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Beginner's Banjo, bang-for-buck?

Discussion in 'Other Guitars, other instruments' started by tm1303, Apr 13, 2020.

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  1. tm1303

    tm1303 Tele-Meister

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    Best beginner's bang-for-buck banjo brand?

    It alliterates so well.

    My only constrain is it must be readily available on the international market, I know my USA brethren will have lots of local producers but sadly we are EU import taxable.

    My younger brother is looking to take up banjo here in the UK and is looking for tips on brands/models to look for (or avoid). Any help greatly appreciate :)
     
  2. Vanzant

    Vanzant Tele-Afflicted Silver Supporter

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    Deering makes one, that was my first descent banjo. The first was a cheap handmedown Kentucky.
     
  3. teleforumnoob

    teleforumnoob Friend of Leo's

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    Stock answer is a Gold Tone CC100(I have one) or a Deering Goodtime, both used to be around $300 new but they have gone up in price significantly.
    But really, for a beginner, just about any old inexpensive open back banjo will do provided it has geared tuners, a straight neck, frets in the right place, and has a decent set up. I woundnt be too concerned with brand really, just find one that works. You can get surprisingly good tone out of a cheap open back if it's set up well.
    Banjos are true parts casters, even morso than Teles. Just about any part on one can be replaced...for a price. But unless you run across the bones of some cool old desirable USA brand for a yard sale price I wouldn't go there. Way too easy to find an import cheapie in decent shape that'll do just fine.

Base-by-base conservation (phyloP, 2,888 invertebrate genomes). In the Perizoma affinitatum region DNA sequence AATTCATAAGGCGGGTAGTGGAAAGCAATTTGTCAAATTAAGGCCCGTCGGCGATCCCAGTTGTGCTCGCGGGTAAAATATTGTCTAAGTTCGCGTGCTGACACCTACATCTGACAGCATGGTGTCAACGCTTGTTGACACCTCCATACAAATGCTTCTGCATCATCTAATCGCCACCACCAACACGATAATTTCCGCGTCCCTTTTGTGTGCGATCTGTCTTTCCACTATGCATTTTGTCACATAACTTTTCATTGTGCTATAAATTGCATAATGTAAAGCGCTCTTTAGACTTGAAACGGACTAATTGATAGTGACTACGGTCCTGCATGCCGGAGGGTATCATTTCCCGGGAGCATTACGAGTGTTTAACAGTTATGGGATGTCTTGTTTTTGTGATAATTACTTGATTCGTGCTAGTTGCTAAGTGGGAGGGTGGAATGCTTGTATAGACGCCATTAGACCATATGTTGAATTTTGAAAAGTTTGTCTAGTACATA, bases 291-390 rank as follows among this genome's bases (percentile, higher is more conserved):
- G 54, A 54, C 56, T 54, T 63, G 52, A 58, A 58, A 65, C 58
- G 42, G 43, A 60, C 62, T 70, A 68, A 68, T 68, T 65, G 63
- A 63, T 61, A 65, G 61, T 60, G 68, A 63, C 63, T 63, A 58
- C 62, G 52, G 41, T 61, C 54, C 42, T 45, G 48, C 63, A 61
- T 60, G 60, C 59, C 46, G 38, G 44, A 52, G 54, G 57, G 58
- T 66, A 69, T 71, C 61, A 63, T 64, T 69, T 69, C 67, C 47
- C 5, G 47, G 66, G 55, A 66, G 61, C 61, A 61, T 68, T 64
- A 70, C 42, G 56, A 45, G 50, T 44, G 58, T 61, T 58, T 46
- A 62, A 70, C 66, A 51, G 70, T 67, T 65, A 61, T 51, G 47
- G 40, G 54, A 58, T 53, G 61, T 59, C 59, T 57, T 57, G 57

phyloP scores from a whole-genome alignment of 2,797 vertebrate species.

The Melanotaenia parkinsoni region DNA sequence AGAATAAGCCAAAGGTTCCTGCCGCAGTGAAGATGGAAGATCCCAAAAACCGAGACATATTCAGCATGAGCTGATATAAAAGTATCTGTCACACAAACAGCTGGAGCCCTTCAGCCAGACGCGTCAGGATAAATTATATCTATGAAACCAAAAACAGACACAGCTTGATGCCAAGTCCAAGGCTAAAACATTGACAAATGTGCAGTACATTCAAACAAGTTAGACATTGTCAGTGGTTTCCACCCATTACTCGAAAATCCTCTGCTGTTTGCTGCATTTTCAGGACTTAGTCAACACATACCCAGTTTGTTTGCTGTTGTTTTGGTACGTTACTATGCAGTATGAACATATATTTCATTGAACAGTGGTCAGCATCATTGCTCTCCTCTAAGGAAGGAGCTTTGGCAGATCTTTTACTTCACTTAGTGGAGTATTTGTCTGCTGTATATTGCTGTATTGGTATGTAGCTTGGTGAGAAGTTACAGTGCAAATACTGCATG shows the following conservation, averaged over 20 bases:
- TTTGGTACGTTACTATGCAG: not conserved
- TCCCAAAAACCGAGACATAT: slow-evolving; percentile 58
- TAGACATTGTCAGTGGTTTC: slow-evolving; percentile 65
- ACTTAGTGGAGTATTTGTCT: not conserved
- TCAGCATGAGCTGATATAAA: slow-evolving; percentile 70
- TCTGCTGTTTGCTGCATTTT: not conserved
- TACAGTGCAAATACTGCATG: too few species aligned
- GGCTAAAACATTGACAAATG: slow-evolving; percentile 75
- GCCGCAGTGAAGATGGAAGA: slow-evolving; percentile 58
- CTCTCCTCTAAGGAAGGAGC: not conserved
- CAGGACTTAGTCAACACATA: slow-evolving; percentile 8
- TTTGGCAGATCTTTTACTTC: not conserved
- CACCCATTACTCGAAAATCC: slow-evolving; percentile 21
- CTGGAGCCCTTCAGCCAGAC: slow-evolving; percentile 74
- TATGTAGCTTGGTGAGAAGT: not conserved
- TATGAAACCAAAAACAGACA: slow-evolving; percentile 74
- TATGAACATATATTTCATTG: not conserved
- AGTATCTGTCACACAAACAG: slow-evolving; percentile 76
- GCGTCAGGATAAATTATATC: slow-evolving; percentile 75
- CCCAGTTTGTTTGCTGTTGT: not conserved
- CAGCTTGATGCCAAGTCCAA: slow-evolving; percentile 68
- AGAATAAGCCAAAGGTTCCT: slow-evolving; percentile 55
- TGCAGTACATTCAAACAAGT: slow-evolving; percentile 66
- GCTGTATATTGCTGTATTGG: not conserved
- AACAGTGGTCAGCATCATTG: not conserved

Avoid tbe friction tuners found on lots of cheapies, esp the older ones and often found on the 5th drone string even if the other four have gears. Very annoying, wont stay in tune, hard to get in tune.
    Also avoid straight thru planetary tuners in this price range, they most likely wont work well. Stick with geared guitar style ones and make sure the 5th string tuner is geared.
    Dont pay extra for a resonator, not needed until/unless you join a bluegrass band, and then you'll want a louder better banjo anyway.

    AS for new, I'll have a look on THomann and see what kind if deal they have going and report back.
     
    Last edited: Apr 13, 2020
  4. charlie chitlin

    charlie chitlin Doctor of Teleocity Silver Supporter

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    Deering Goodtime is the only one I have experience.
    I scooped the fretboard on one and added a calfskin head.
    Some old timey guys dug it.
    They said it was good and thunky.
     
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  5. teleforumnoob

    teleforumnoob Friend of Leo's

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    Thomann is kinda vague on specs and I cant find tuner info, so ask and make sure these have a geared 5th string. From the pics it appears they do but make sure. Any of these would be a decent starter.
    https://www.thomann.de/gb/recording_king_dirty_30s_open_back_banjo.htm
    https://www.thomann.de/gb/harley_benton_bjo_35pro_5_string_banjo_ob.htm
    https://www.thomann.de/gb/gold_tone_ac_traveler_5_string_banjo.htm

    Cant go wrong with a basic model Goodtime, these are keepers even if he upgrades
    https://www.thomann.de/gb/deering_goodtime_openback.htm
     
  6. getbent

    getbent Telefied Silver Supporter

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    I don't know much about 'good banjos'.. but, I did want to learn to frail a little and see if I could even get it going (and not buy a six string guitar banjo, Taylor Swift kinda thing.

    I found a used, perfect, hardly been played epiphone on craigslist for 80.00